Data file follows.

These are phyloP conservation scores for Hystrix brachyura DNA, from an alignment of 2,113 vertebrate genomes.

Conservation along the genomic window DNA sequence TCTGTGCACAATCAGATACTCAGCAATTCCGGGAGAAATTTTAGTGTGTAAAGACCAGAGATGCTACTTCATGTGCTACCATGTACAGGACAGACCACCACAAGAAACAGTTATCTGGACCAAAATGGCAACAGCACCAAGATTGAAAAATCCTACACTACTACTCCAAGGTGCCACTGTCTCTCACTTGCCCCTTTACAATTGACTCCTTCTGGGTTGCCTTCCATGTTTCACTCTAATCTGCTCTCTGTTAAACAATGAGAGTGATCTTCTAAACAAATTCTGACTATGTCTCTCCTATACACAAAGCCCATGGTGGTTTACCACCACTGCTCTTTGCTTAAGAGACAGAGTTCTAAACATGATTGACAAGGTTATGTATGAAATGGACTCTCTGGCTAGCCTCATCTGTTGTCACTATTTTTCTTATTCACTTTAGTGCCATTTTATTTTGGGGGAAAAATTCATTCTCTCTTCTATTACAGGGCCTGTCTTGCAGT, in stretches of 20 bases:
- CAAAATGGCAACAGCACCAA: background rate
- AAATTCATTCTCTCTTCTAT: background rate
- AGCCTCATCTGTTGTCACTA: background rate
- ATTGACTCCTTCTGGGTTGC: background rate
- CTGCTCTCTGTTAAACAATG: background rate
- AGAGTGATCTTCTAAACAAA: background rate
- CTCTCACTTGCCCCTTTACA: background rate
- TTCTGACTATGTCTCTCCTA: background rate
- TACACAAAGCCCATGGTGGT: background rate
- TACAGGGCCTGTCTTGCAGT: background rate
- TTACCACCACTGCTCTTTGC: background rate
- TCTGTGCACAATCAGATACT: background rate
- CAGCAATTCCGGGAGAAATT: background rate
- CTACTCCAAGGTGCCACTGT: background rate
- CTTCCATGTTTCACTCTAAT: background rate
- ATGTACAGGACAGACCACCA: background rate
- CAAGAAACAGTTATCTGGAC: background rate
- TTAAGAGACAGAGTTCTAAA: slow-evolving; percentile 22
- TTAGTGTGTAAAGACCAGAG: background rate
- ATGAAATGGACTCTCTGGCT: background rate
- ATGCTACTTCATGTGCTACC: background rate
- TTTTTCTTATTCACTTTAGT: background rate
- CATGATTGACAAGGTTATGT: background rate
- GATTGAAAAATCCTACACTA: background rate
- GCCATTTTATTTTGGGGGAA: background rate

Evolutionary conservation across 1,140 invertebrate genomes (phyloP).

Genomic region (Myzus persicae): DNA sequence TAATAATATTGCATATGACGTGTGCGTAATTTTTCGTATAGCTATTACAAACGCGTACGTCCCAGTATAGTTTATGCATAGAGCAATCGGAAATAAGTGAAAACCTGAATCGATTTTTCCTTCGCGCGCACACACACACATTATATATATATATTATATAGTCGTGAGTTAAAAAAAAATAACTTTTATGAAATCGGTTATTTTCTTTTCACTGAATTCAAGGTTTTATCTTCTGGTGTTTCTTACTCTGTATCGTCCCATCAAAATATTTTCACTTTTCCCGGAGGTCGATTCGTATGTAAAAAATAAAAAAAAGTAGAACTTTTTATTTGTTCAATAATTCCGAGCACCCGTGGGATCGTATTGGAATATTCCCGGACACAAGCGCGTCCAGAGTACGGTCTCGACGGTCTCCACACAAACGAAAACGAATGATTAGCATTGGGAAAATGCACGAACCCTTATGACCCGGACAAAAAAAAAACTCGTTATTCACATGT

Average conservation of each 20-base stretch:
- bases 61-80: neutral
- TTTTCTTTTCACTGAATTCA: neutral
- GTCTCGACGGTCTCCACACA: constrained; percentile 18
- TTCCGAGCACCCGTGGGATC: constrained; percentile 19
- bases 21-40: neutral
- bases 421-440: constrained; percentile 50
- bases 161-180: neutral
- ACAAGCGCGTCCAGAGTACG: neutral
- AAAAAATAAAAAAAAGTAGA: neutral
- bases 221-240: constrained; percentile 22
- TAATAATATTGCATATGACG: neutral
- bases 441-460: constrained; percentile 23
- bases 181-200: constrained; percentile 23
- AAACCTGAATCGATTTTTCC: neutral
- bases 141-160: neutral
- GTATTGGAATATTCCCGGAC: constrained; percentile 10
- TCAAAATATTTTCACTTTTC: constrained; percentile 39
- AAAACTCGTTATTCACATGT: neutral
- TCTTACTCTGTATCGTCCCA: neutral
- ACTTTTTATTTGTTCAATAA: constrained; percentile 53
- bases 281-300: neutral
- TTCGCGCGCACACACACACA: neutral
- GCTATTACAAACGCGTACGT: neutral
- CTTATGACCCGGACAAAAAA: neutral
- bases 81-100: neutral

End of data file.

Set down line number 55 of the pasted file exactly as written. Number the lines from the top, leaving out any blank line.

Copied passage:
- bases 81-100: neutral